Colin Koopman

    November 29, 2010 at 5:10 am

  2. Nice post Colin. “When transparency reigns, all of that practice, all of that diplomacy and politics, must change.” Surely you are right about this, and it’s not only some shrouded staff room that has to open up, but *us* — as you alluded to.

    Teague Tubach

    November 29, 2010 at 5:21 am

  3. I’m not sure I get what makes what you’re calling a digital fact categorically different from non-digital facts.

    First, doesn’t Assange’s site perform the same role as an irresponsible newspaper? Has whistleblowing fundamentally changed?

    Second, I’m not sure the struggle between those who have something to hide and those interested in uncovering secrets has fundamentally changed in the digital age. Cryptography, for example, has been around for ages. There are always some who are more behind the curve than others.

    Apart from these empirical concerns, won’t digital facts be subject to interpretation, etc? They’re not totally transparent, right? Care to expound a bit?

    Zach VanderVeen

    November 29, 2010 at 11:17 pm

    • What’s irresponsible about truthfulness? If diplomacy depends on mendacity, then diplomats better damn well know that they live in a world in which secrecy is at a greater premium than ever. In yesteryear secrecy could be easily bought. It is now more expensive than ever.

      The question, for me, is not: ‘Is Assange guilty of leaking secrets?’ As Peter Ludlow points out in the piece cited above, this extends well beyond Assange. If he hadn’t done it, somebody else would have. Pvt. Manning (and others who have state’s secrets) could have easily published their documents to a number of servers worldwide (in fact they did) and just told people who are interested where to find them. Is Pvt. Manning guilty? Once again, it goes beyond that.

      If you write down a note, put it in an envelope, write ‘secret’ on the envelope, and then tell me that I am guilty of information trespass when I find the envelope on the sidewalk and share it with me friends. The form, the sociotechnical conditions of possibility, of secrecy and hence mendacity have changed.

      If state operatives store a bunch of information somewhere and label it ‘secret’ but are careless in storing it such that it’s relatively easy for somebody to come along and make copies of the information, who is at fault?

      The person who copied the information, because there is some inherent and inviolable moral right of secrecy that the state has? If you think so, then you need a damn strong theory to justify that moral right. If your justification is a real-politik justification, then you have also justified the other side thereby. If your justification is foundationalist (as I expect it would be for most people), then you need to be able to show that you have access to the correct moral foundation, but nobody in the history of modern moral thought has been able to show that they have this.

      Or is the state at fault for relying on forms of secrecy whose sociotechnical conditions of possibility have expired? I think the latter. But I agree the change is momentous. The question that concerns me is this: are we prepared to admit this? or are we going to continue to force new epistemological conditions into old epistemological molds?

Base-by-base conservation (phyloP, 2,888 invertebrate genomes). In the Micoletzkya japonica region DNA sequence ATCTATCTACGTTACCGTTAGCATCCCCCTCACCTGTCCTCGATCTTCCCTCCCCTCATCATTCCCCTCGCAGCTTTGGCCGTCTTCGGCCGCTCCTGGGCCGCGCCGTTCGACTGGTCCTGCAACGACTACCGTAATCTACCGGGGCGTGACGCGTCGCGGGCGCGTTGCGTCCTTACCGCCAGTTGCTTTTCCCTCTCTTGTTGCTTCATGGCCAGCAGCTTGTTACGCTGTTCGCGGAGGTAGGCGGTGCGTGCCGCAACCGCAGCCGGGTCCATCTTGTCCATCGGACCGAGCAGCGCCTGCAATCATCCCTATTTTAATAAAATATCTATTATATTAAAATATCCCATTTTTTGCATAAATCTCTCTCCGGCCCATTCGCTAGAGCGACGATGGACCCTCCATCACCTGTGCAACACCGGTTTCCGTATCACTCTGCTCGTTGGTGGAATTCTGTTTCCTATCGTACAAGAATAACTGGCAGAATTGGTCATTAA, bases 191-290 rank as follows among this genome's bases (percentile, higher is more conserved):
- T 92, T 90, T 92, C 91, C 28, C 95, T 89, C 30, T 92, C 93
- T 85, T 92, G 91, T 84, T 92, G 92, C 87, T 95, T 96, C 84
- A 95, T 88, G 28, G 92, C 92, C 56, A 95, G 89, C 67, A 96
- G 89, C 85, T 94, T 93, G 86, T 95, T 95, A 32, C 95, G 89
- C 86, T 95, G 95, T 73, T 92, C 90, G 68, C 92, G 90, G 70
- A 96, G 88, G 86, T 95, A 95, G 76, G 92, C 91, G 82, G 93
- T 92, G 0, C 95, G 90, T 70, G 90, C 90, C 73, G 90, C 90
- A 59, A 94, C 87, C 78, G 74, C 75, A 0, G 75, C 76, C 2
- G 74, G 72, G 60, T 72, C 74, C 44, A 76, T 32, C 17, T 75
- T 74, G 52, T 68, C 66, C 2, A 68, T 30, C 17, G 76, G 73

(Hope all is well with you, Zach! How’s life?)

      Colin Koopman

      November 30, 2010 at 3:10 am

  4. Does this really curb mendacity or merely shunt it to another arena? Zach asks what the difference is between a digital fact and any other; one difference is that the digital fact opened a new realm of private interaction – the words “new” and “interaction” being most key. What you wouldn’t dare express about your boss while in the office, you could exclaim on facebook with proud deprecation. What facebook users are beginning to learn about that forum, heads of state are now learning about their own digital means of communication: your boss is reading your posts.

    So Zach’s entirely right, the digital fact bears strong resemblance to older facts. The difference is that the digital fact is new. Like past methods of confidential communication, people had come to rely on password protection to provide them with the freedom to express the truth, albeit to a (formerly presumed) limited forum. Now they realize the fragility of that privacy, in a way that hearing countless individual recountings of identity theft just doesn’t capture.

    My question: what does this mean for mendacity? Let’s arguendo that people will take this seriously, that we’ll stop assuming that their privacy settings are more in order than poor innocent victim to my right that had his google buzz leaked to the world. Let’s say that we do stop relying on password protection to provide an inalienable arena of private interaction. Does that mean we’ll simply say what we mean? Politicians will start exhibiting truthfulness in their dealings with the world? Or have they lost what small forum for truthfulness they had and will soon retreat within themselves? Leaving nothing but the lies on the surface. At least before we had an arena for truthful interaction, although we were choosey about who we’d be truthful with. Where we will turn now?